Editor's Note by Shiping Hua and Patrick Fuliang Shan
This issue presents six articles on Chinese efforts to resolve internal conflicts, its endeavors to establish a positive image in international affairs, and its strong ties with the global community. The six authors are all professors of various disciplines in social sciences at American universities and many of them have done research on China and Chinese relations with other countries for decades.
As the most populous country in the whole world, China has long attracted attention from academic circles. Many scholars have already focused on its history and its recent rise as an Asian power to assess its role in world affairs. Joining this trend, the six professors have offered their new scholastic findings. From a unique angle, each of them offers insightful analysis by highlighting Chinese ways of resolving conflicts. Dr. Jieli Li proposes a theory called “a double-track sociolegality” through his investigation of the existing and changing legal systems in China. Through this perspective, Li underlines the nature of Chinese social control and legal regulations. Even though double-track sociolegality is still developing, Li’s assertion reveals Chinese attempts to avoid social and political discord. Dr. Xiaobing Li traces the path of Chinese military modernization in recent decades and argues that the People’s Liberation Army (PLA) has transformed from a manpower intensive army to an international operated force. From his study of China’s recent strategies, Li claims that it is possible for the PLA to avoid a major war for a long period of time. Dr. Patrick Fuliang Shan investigates conflict and reconciliation between Christianity and Chinese culture in the early 20th century. Shan analyzes the then complicated situation and argues that a changing official stance for granting religious freedom, foreign missionaries’ adoption of new strategies, and native believers’ endeavors for indigenizing Christianity all facilitated the booming Christian enterprise. Consequently, millions of Chinese were converted to that religion.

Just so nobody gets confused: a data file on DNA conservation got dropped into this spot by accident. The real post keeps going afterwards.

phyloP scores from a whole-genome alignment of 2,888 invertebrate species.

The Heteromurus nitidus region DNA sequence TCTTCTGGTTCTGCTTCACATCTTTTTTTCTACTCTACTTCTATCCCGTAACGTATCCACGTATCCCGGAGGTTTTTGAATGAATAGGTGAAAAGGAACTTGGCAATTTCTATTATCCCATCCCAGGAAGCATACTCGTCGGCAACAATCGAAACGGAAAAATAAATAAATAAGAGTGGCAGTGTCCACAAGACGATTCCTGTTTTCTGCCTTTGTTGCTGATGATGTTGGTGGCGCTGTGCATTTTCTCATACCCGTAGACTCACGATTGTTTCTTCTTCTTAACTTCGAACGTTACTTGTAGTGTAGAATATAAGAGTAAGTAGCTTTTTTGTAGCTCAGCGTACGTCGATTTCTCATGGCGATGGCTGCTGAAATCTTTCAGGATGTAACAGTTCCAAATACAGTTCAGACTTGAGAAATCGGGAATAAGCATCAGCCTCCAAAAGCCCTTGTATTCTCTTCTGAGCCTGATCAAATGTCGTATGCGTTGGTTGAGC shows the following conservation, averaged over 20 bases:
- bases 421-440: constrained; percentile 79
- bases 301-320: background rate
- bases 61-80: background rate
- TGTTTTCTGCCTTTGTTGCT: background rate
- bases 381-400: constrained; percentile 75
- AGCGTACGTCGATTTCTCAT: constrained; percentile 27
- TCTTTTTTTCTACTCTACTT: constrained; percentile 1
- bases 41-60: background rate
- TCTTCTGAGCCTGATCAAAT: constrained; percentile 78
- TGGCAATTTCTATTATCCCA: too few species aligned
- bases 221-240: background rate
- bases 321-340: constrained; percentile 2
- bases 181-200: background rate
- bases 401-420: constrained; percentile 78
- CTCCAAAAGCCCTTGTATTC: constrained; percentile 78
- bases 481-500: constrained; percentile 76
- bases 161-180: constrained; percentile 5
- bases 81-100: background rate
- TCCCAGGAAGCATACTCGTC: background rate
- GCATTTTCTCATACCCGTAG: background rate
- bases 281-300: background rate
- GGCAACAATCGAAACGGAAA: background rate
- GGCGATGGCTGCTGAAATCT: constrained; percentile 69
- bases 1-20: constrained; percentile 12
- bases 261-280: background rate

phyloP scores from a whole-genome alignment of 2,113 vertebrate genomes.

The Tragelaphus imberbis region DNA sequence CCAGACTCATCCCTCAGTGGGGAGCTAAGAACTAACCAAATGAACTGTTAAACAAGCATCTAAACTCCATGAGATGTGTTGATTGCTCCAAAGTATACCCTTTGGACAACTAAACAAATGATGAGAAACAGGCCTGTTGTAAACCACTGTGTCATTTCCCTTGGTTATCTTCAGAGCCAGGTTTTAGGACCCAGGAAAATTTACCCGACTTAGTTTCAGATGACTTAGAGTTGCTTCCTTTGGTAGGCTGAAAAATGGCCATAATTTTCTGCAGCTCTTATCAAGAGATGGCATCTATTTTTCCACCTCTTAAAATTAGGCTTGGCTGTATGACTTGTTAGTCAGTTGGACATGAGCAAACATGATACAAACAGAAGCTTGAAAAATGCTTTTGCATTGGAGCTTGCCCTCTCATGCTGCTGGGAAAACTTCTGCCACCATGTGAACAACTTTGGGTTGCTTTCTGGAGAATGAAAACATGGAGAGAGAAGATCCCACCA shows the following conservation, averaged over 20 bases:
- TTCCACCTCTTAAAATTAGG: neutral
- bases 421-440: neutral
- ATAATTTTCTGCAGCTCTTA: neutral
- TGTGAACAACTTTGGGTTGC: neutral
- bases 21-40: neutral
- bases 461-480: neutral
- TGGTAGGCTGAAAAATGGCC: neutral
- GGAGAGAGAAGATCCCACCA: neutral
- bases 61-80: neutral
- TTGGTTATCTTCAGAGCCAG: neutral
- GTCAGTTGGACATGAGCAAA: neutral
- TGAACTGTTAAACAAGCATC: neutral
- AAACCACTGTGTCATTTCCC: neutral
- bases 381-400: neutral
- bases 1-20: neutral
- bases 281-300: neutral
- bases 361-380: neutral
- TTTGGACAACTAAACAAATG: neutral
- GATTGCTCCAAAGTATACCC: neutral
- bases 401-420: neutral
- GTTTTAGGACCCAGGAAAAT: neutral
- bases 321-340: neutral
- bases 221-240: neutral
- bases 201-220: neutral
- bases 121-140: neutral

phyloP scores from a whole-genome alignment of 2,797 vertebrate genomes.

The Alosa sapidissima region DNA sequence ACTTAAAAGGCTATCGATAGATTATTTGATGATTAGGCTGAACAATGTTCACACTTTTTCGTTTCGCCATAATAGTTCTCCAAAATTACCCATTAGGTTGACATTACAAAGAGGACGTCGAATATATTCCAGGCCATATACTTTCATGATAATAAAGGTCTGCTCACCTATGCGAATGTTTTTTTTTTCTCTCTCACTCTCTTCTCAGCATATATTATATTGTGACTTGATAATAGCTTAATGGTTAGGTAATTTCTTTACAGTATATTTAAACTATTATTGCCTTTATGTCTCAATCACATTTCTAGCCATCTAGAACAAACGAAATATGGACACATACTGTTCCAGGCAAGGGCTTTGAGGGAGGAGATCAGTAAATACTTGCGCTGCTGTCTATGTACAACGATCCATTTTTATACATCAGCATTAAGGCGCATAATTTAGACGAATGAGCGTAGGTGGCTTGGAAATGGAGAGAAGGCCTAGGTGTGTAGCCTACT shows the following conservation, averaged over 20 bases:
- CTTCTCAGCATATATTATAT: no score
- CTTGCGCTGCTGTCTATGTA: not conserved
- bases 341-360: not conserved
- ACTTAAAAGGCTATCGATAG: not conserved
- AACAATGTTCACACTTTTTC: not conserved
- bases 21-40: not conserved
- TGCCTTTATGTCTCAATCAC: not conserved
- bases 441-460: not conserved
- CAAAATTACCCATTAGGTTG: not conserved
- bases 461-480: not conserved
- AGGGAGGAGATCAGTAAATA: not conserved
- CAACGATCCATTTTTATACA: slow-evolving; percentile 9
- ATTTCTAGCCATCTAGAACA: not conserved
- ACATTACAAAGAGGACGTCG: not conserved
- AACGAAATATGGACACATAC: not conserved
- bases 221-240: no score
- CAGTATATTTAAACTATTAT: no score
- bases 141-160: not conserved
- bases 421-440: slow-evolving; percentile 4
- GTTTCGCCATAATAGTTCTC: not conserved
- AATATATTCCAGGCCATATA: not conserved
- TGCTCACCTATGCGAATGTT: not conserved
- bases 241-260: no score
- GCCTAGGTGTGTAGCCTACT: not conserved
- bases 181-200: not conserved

Dr. Yunqiu Zhang did research on the impact of globalization upon China’s labor law reform in the post-Mao years. According to Zhang, China is increasingly integrated into the world economic system. This new trend inevitably exposes China to international pressure. To resolve any existing and potential conflicts, China has reformed its traditional labor laws and started to follow internationally accepted legal practices on labor. Dr. Kheang Un surveys China’s investment in Cambodia and its implication in Cambodian economic development and political life. Un confirms that Chinese involvement has had positive effects on economic development, but he argues that its impact on Cambodian democratization is not as deterministic as some have imaged. Dr. Tricia Gray examines China’s relations with the South-South coalition. Gray traces the Chinese ties with the Third World ever since the Bandung Conference, and finds that China has increased its support to this coalition of the developing countries for international trade and global cooperation. Gray further argues that the South-South Coalition challenges the existing international status quo and may cause potential problems to the international order in the new century.
Such a parade of recent scholarship by a group of distinguished scholars offers in-depth interpretation of China’s position in global affairs and Chinese moves to build a new society at home. Having a quarter of all human beings living in that country and having attained a recent status as a rising economic power, China inevitably deserves more serious studies. With these six articles, the editor hopes that this issue at least offers a platform for the reader to view the Chinese position in the world, its efforts in remolding itself for globalization, and its potential impact upon mankind.